Please don’t take this the wrong way, but we need to talk. It’s the same talk my editors had to have with me after my first few submissions, and one that I never had to have again afterwards. You see, for writers that care, the act of writing is a personal craft, and I can’t deny how hard it is to get your writing critiqued because it is a piece of you. Whether it’s a personal poem or an objective article, you put in all this time into your piece, hoping that you’ll get the same exact feedback that all your friends do:

“Oh, you’re such a great writer!”

“That was awesome. I’m really excited that you wrote this piece.”

“Your performance of the piece was stunning. I feel it right here [points to heart or temple].”

So, when you came to me asking me to give you feedback, I was under the impression that you wanted me to give you constructive feedback, the type I’ve learned how to give, and the type I succumb myself to constantly. When I asked these individuals to edit my work, we were both under the assumption that, whatever talents I might possess as a writer, I would work hard to push my writing to be better, because there’s no such thing as a perfect first draft. They didn’t always qualify my writing with “good” and “wonderful” as a whole (or bad and terrib, and the compliments come in the form of statements and observations.

I might think I hit the nail on the head when I first wrote a piece, but the editor  will come back with a critical question that will make me think I hit the nail sideways instead.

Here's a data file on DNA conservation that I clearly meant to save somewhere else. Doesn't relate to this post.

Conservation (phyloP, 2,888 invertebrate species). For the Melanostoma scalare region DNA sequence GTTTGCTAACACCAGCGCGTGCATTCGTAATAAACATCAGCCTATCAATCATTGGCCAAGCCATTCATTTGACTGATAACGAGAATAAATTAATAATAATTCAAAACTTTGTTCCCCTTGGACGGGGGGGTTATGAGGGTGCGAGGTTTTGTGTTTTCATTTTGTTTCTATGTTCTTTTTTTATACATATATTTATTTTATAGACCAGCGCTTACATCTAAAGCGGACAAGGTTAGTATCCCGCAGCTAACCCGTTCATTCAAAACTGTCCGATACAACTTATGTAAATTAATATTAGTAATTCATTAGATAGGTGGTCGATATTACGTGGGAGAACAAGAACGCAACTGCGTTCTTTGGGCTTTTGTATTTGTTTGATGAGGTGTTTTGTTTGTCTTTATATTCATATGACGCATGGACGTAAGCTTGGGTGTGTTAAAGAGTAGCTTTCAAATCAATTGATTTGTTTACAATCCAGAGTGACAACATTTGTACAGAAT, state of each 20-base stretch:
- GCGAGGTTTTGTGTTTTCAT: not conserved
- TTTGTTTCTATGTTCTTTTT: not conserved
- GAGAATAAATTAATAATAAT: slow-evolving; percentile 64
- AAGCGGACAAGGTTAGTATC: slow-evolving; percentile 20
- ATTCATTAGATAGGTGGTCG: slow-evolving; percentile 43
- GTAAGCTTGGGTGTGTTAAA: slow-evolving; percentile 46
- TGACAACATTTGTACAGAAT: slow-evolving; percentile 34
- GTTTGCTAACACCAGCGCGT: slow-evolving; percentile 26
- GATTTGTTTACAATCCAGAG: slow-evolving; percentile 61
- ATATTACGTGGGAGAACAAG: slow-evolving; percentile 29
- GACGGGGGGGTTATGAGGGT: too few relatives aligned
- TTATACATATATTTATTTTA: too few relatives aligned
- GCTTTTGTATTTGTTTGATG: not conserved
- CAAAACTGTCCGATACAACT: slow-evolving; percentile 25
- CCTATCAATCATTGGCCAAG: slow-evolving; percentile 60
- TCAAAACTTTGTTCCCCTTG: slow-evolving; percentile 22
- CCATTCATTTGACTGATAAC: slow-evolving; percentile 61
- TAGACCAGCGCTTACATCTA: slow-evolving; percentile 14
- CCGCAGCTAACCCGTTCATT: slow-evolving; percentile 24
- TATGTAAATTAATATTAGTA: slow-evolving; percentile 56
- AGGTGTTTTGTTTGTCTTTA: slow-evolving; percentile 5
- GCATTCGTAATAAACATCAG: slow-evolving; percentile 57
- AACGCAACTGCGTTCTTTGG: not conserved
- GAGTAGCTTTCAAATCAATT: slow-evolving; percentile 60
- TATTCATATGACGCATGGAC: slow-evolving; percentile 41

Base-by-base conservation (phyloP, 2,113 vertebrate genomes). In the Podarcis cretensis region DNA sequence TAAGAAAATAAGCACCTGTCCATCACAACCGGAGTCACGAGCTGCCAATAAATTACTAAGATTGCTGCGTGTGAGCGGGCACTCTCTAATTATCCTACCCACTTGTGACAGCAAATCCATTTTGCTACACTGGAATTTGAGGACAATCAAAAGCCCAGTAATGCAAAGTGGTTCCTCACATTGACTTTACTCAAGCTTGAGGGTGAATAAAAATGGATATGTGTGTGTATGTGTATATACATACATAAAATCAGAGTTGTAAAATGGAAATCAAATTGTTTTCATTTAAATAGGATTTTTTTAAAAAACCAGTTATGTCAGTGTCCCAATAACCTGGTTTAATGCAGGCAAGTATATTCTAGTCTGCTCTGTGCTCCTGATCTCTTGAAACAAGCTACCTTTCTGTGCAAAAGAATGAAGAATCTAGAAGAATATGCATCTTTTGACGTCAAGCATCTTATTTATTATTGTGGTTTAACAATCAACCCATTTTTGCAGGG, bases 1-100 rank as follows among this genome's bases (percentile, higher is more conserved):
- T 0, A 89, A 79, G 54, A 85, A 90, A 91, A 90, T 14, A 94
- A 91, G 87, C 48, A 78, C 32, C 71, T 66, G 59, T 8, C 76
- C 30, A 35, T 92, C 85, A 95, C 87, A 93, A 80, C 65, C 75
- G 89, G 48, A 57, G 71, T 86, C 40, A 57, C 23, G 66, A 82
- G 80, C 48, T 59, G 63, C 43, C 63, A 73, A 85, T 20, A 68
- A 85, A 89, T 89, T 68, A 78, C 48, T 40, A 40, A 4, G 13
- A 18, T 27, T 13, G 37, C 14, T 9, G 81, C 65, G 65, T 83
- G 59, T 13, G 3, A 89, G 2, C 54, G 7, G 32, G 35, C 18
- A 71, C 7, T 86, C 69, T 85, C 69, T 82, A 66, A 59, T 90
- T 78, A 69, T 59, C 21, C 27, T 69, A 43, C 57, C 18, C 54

And here’s the trick: the writing is personal, but the editing is not. A good editor can look at a piece and see whether it most clearly expresses the point the writer was trying to make, or plays well to the nuances and writing style of the author, and turn those observations into questions and comments that the author can take back with them as they plow through that particular piece (and future pieces)! I didn’t understand that when I first heard / read feedback, but, after reading pieces I did even three years ago, I notice the absurd flaws I made in my writing.

I wish I had an editor then.

I’m not saying the editor is 100% correct either. Some editors don’t come in with the same vision you do, or may not be attuned to your experiences that you’re sharing. However, if that’s how one person reads it, you can only imagine how many more will interpret it the way that one person did. Thus, when editors edit, it’s more important to take it as a lesson, even when you disagree with the edit. Good editors aren’t editing to tear you down as a writer, it’s to help you see something in your piece that you haven’t.

Whenever someone tries to edit my piece, I always note how well they’re doing it based on the quality of the feedback, even when it hurts. And that’s OK. After you’ve gotten critiqued well and often, you get better. And so does your writing. Don’t take it personal.

Jose Vilson, who thinks it gets better